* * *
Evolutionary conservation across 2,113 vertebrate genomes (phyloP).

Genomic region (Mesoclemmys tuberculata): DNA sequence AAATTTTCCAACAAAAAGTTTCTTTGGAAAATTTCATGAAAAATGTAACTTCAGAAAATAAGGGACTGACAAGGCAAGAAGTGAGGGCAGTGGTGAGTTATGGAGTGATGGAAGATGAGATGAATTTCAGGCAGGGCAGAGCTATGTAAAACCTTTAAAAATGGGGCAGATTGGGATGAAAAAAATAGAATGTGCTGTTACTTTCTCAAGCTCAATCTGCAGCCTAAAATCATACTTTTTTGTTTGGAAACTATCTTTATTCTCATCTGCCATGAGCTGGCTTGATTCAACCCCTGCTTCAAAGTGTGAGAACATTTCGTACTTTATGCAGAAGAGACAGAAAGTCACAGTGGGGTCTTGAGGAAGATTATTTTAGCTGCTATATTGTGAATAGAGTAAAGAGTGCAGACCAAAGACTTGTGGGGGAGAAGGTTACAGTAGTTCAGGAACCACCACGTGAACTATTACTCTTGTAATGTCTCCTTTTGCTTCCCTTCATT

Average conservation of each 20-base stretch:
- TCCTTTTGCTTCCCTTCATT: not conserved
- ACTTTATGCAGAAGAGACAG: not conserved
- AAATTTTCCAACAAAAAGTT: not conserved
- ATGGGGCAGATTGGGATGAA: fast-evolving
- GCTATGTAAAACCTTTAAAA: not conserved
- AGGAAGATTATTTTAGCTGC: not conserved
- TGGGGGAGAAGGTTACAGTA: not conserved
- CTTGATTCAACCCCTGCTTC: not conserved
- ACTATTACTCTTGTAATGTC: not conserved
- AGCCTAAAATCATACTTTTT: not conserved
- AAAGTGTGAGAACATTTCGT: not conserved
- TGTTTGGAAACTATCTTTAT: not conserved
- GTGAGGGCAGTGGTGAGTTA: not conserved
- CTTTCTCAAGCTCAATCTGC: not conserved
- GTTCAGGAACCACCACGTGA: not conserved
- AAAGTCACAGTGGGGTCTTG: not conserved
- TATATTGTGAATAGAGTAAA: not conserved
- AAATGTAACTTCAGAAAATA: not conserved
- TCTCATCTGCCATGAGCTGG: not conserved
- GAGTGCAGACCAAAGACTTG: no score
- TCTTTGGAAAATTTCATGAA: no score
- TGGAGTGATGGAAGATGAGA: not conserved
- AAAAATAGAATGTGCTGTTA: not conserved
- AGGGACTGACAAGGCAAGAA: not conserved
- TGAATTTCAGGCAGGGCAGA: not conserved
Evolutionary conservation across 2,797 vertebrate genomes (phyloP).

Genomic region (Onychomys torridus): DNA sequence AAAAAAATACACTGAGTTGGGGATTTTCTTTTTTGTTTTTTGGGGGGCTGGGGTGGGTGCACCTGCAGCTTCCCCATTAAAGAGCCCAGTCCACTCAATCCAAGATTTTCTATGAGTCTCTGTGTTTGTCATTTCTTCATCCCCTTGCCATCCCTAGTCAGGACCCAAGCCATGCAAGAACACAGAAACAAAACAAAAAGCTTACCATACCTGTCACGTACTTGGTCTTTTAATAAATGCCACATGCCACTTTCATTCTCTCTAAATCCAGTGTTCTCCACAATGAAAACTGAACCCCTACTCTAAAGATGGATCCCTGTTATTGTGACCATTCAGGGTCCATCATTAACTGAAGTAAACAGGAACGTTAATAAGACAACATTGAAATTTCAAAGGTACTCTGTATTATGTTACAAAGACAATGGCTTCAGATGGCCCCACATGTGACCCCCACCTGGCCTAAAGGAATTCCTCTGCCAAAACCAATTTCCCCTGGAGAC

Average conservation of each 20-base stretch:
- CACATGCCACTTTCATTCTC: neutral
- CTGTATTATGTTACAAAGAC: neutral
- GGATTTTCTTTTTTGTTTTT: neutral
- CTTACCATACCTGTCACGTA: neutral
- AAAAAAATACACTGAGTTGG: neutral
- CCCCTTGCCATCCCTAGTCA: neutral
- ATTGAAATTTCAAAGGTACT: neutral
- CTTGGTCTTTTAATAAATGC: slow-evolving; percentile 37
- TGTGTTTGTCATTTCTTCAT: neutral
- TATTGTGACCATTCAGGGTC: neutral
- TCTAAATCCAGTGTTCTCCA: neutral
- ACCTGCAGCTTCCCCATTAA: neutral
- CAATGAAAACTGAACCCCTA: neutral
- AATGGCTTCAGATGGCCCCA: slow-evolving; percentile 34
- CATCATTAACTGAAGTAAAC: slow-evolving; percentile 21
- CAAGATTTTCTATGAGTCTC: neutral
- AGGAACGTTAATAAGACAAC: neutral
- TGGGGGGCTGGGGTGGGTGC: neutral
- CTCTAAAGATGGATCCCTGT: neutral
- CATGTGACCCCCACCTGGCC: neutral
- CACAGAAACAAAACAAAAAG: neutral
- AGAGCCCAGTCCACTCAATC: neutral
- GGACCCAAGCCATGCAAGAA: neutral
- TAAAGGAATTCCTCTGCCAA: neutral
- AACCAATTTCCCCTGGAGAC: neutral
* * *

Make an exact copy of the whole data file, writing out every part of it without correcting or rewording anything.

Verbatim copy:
Evolutionary conservation across 2,113 vertebrate genomes (phyloP).

Genomic region (Mesoclemmys tuberculata): DNA sequence AAATTTTCCAACAAAAAGTTTCTTTGGAAAATTTCATGAAAAATGTAACTTCAGAAAATAAGGGACTGACAAGGCAAGAAGTGAGGGCAGTGGTGAGTTATGGAGTGATGGAAGATGAGATGAATTTCAGGCAGGGCAGAGCTATGTAAAACCTTTAAAAATGGGGCAGATTGGGATGAAAAAAATAGAATGTGCTGTTACTTTCTCAAGCTCAATCTGCAGCCTAAAATCATACTTTTTTGTTTGGAAACTATCTTTATTCTCATCTGCCATGAGCTGGCTTGATTCAACCCCTGCTTCAAAGTGTGAGAACATTTCGTACTTTATGCAGAAGAGACAGAAAGTCACAGTGGGGTCTTGAGGAAGATTATTTTAGCTGCTATATTGTGAATAGAGTAAAGAGTGCAGACCAAAGACTTGTGGGGGAGAAGGTTACAGTAGTTCAGGAACCACCACGTGAACTATTACTCTTGTAATGTCTCCTTTTGCTTCCCTTCATT

Average conservation of each 20-base stretch:
- TCCTTTTGCTTCCCTTCATT: not conserved
- ACTTTATGCAGAAGAGACAG: not conserved
- AAATTTTCCAACAAAAAGTT: not conserved
- ATGGGGCAGATTGGGATGAA: fast-evolving
- GCTATGTAAAACCTTTAAAA: not conserved
- AGGAAGATTATTTTAGCTGC: not conserved
- TGGGGGAGAAGGTTACAGTA: not conserved
- CTTGATTCAACCCCTGCTTC: not conserved
- ACTATTACTCTTGTAATGTC: not conserved
- AGCCTAAAATCATACTTTTT: not conserved
- AAAGTGTGAGAACATTTCGT: not conserved
- TGTTTGGAAACTATCTTTAT: not conserved
- GTGAGGGCAGTGGTGAGTTA: not conserved
- CTTTCTCAAGCTCAATCTGC: not conserved
- GTTCAGGAACCACCACGTGA: not conserved
- AAAGTCACAGTGGGGTCTTG: not conserved
- TATATTGTGAATAGAGTAAA: not conserved
- AAATGTAACTTCAGAAAATA: not conserved
- TCTCATCTGCCATGAGCTGG: not conserved
- GAGTGCAGACCAAAGACTTG: no score
- TCTTTGGAAAATTTCATGAA: no score
- TGGAGTGATGGAAGATGAGA: not conserved
- AAAAATAGAATGTGCTGTTA: not conserved
- AGGGACTGACAAGGCAAGAA: not conserved
- TGAATTTCAGGCAGGGCAGA: not conserved
Evolutionary conservation across 2,797 vertebrate genomes (phyloP).

Genomic region (Onychomys torridus): DNA sequence AAAAAAATACACTGAGTTGGGGATTTTCTTTTTTGTTTTTTGGGGGGCTGGGGTGGGTGCACCTGCAGCTTCCCCATTAAAGAGCCCAGTCCACTCAATCCAAGATTTTCTATGAGTCTCTGTGTTTGTCATTTCTTCATCCCCTTGCCATCCCTAGTCAGGACCCAAGCCATGCAAGAACACAGAAACAAAACAAAAAGCTTACCATACCTGTCACGTACTTGGTCTTTTAATAAATGCCACATGCCACTTTCATTCTCTCTAAATCCAGTGTTCTCCACAATGAAAACTGAACCCCTACTCTAAAGATGGATCCCTGTTATTGTGACCATTCAGGGTCCATCATTAACTGAAGTAAACAGGAACGTTAATAAGACAACATTGAAATTTCAAAGGTACTCTGTATTATGTTACAAAGACAATGGCTTCAGATGGCCCCACATGTGACCCCCACCTGGCCTAAAGGAATTCCTCTGCCAAAACCAATTTCCCCTGGAGAC

Average conservation of each 20-base stretch:
- CACATGCCACTTTCATTCTC: neutral
- CTGTATTATGTTACAAAGAC: neutral
- GGATTTTCTTTTTTGTTTTT: neutral
- CTTACCATACCTGTCACGTA: neutral
- AAAAAAATACACTGAGTTGG: neutral
- CCCCTTGCCATCCCTAGTCA: neutral
- ATTGAAATTTCAAAGGTACT: neutral
- CTTGGTCTTTTAATAAATGC: slow-evolving; percentile 37
- TGTGTTTGTCATTTCTTCAT: neutral
- TATTGTGACCATTCAGGGTC: neutral
- TCTAAATCCAGTGTTCTCCA: neutral
- ACCTGCAGCTTCCCCATTAA: neutral
- CAATGAAAACTGAACCCCTA: neutral
- AATGGCTTCAGATGGCCCCA: slow-evolving; percentile 34
- CATCATTAACTGAAGTAAAC: slow-evolving; percentile 21
- CAAGATTTTCTATGAGTCTC: neutral
- AGGAACGTTAATAAGACAAC: neutral
- TGGGGGGCTGGGGTGGGTGC: neutral
- CTCTAAAGATGGATCCCTGT: neutral
- CATGTGACCCCCACCTGGCC: neutral
- CACAGAAACAAAACAAAAAG: neutral
- AGAGCCCAGTCCACTCAATC: neutral
- GGACCCAAGCCATGCAAGAA: neutral
- TAAAGGAATTCCTCTGCCAA: neutral
- AACCAATTTCCCCTGGAGAC: neutral